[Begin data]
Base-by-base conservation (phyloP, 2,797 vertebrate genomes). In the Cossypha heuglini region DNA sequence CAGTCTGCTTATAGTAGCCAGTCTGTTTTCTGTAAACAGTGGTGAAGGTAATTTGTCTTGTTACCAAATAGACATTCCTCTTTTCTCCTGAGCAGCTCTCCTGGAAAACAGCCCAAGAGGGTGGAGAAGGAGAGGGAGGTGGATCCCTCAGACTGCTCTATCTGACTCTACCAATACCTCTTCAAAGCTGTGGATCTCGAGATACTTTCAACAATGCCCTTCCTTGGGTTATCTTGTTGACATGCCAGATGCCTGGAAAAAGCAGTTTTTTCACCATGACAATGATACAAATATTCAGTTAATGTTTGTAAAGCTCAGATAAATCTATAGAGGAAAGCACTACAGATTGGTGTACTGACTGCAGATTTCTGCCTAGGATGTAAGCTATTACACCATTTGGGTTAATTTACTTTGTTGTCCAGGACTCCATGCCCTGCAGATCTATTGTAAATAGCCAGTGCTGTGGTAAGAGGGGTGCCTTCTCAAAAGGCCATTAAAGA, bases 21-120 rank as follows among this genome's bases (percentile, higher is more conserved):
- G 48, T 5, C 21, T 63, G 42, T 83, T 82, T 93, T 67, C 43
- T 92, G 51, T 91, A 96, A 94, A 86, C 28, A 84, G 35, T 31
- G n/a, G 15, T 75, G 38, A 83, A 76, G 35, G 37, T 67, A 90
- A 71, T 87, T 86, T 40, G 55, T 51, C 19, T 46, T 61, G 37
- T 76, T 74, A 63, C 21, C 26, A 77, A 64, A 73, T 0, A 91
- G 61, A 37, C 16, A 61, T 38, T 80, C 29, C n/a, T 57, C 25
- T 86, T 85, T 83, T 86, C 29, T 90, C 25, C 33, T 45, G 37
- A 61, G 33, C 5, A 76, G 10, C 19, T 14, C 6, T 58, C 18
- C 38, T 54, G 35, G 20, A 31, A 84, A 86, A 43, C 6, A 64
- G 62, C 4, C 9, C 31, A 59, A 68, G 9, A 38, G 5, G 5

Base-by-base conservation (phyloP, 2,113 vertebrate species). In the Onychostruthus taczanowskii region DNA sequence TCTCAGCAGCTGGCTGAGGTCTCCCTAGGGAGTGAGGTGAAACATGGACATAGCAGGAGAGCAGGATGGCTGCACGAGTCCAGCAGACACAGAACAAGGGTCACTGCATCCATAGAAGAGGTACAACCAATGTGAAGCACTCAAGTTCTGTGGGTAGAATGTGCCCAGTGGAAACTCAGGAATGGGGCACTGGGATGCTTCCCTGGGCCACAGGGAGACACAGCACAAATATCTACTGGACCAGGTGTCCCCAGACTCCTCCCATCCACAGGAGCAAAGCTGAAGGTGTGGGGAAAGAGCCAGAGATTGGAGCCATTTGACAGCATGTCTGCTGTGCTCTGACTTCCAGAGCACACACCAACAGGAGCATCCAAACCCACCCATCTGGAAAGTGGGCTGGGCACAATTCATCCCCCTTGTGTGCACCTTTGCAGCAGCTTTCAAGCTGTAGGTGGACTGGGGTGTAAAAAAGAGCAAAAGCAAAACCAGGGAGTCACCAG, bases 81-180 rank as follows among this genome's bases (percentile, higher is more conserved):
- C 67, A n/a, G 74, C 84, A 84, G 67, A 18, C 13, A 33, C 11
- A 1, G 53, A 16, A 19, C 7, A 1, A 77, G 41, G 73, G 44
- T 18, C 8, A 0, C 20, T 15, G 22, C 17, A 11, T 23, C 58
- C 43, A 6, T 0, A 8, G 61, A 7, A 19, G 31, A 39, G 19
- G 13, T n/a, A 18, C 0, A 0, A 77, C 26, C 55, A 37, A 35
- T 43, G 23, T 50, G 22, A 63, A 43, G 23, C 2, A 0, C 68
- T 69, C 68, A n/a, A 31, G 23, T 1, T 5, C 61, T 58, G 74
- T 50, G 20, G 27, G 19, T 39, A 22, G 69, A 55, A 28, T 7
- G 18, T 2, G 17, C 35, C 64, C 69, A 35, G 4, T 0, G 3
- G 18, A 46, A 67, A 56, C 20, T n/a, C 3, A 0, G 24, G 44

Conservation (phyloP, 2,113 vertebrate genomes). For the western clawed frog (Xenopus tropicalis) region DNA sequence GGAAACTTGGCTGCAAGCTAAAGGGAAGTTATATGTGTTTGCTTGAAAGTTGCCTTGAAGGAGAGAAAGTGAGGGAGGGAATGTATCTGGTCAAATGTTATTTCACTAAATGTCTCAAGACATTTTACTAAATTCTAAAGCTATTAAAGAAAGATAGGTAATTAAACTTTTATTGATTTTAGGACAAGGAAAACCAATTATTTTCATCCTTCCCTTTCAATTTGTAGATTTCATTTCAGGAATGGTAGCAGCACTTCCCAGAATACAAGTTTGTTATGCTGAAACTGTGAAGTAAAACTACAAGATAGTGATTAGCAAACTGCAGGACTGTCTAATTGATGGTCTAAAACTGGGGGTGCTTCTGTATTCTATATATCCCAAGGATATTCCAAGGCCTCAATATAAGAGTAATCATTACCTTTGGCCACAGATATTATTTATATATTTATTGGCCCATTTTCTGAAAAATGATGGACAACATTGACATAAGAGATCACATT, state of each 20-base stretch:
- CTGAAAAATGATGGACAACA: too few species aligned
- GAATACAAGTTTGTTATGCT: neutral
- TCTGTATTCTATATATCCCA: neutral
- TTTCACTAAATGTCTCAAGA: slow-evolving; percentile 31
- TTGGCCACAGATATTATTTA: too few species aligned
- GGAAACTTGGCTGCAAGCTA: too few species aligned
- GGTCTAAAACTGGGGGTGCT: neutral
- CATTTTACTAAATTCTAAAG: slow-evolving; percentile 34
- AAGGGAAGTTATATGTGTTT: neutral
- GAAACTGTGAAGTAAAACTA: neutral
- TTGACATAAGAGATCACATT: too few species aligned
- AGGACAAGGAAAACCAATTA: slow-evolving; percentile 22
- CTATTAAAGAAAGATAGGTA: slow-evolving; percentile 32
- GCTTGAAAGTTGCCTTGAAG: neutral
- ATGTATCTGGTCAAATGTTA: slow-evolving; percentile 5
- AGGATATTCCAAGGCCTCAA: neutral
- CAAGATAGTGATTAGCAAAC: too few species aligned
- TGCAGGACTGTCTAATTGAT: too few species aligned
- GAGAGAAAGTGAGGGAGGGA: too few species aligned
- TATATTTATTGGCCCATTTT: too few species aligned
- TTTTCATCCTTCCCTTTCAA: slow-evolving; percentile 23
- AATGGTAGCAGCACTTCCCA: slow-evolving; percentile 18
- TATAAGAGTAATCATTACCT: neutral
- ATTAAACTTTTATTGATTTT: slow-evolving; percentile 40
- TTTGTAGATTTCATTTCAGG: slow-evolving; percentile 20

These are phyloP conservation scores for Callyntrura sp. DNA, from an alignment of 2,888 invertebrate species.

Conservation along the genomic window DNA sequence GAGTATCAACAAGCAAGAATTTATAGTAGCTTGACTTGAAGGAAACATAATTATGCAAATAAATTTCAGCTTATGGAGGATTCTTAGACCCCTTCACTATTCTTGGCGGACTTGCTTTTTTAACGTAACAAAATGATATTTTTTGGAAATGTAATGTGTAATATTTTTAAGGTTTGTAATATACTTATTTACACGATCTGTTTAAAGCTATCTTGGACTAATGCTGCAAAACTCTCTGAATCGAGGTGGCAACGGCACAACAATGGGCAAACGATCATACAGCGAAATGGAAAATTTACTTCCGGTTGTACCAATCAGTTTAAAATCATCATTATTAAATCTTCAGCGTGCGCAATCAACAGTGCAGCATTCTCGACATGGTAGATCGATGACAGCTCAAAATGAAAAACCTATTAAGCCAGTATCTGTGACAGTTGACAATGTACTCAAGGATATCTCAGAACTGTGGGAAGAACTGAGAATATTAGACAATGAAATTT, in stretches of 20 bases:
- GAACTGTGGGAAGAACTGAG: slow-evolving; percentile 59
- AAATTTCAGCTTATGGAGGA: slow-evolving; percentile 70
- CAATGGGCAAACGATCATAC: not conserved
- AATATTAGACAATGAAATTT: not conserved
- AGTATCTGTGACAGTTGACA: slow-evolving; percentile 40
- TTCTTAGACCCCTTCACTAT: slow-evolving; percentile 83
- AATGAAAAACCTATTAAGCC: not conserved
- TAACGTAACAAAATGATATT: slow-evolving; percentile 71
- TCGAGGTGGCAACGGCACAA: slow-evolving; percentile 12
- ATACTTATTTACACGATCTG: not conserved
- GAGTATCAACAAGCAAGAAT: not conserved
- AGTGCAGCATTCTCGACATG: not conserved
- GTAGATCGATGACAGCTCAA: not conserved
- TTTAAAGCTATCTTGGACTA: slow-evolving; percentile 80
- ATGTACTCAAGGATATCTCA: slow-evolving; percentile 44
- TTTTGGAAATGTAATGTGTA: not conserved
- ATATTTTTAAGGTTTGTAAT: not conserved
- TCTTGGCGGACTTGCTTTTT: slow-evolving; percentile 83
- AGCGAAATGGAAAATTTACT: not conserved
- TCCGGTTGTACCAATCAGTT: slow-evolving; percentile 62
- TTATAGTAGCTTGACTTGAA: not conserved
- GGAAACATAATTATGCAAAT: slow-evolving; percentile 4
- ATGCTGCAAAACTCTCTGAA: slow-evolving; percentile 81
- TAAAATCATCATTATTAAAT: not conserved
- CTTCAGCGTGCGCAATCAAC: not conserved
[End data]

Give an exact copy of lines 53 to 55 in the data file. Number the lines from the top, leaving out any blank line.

- CAATGGGCAAACGATCATAC: not conserved
- AATATTAGACAATGAAATTT: not conserved
- AGTATCTGTGACAGTTGACA: slow-evolving; percentile 40